Alberta reported more COVID-19 cases in September than any month prior, data shows

Edmonton·Data

September was arguably Alberta's worst month of the COVID-19 pandemic, data suggests. More Albertans tested positive than in any month prior, and records for hospital and ICU admissions were set. September was also the deadliest month since the second wave. Experts look at what could come next.

Alberta reported 45,665 COVID-19 cases last month, accounting for over 15 per cent of all known cases in the province since the pandemic began.(Graham Hughes/The Canadian Press)

September was arguably Alberta's worst month of the COVID-19 pandemic, provincial data suggests.

More Albertans tested positive for COVID-19 than in any month prior, and records for hospital and ICU admissions were set. Deaths in September also spiked, making it the deadliest month since January 2021.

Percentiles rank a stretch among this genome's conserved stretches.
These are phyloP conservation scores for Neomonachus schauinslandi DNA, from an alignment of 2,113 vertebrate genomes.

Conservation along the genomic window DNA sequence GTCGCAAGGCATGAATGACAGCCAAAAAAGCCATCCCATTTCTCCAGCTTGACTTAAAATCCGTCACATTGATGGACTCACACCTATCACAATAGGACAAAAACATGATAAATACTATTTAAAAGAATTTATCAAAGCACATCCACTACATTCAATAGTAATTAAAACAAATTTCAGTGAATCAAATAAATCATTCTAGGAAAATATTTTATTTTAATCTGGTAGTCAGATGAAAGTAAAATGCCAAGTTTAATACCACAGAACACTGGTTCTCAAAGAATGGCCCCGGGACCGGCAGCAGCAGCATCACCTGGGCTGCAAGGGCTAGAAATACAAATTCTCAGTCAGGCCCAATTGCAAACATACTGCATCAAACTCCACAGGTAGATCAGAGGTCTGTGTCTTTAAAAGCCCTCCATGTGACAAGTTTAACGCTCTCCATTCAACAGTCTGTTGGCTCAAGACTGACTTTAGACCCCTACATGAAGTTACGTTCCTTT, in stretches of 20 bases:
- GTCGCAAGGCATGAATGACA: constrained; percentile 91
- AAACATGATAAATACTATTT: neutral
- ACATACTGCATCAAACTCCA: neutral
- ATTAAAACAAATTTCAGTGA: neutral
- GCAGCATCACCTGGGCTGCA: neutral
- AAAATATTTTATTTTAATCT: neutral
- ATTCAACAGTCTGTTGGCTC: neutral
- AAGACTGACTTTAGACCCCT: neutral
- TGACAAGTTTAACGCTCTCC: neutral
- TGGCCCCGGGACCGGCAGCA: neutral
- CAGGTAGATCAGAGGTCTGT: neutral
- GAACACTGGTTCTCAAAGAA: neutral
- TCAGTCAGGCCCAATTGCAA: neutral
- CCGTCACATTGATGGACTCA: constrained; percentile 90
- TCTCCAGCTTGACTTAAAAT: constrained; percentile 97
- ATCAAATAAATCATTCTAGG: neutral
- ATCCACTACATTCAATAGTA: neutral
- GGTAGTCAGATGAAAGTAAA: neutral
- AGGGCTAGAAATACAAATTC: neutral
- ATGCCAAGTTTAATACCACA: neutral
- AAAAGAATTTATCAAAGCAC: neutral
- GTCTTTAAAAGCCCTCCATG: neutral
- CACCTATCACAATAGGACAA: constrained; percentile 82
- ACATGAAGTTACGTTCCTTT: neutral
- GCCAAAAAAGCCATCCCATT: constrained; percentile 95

Driving this situation was the infectious delta variant, insufficient public health measures, delayed government action and low vaccination rates, said Craig Jenne, an associate professor of microbiology, immunology and infectious diseases at the University of Calgary.

"When we backed off restrictions, the virus was able to exploit that and really move quite quickly through the unvaccinated," said Jenne, referring to the lifting of restrictions on indoor and outdoor gatherings, capacity limits and masks.

Alberta reported 45,665 COVID-19 cases last month, accounting for more than 15 per cent of all known cases in the province since the pandemic began.

Hospitalizations peaked at 1,122 on Sept. 27, while the number of patients in intensive care reached 268 on Sept. 28. There were 259 deaths.

The most deaths in a single month were 736 in December, which recorded a similar number of new cases to September.

Jenne said the efficacy of vaccines made the difference in the lower number of deaths.

"In areas without vaccine coverage, this delta variant is really causing havoc. And tragically, we're losing lives at a rate that's extremely disturbing over the last couple of weeks here in Alberta."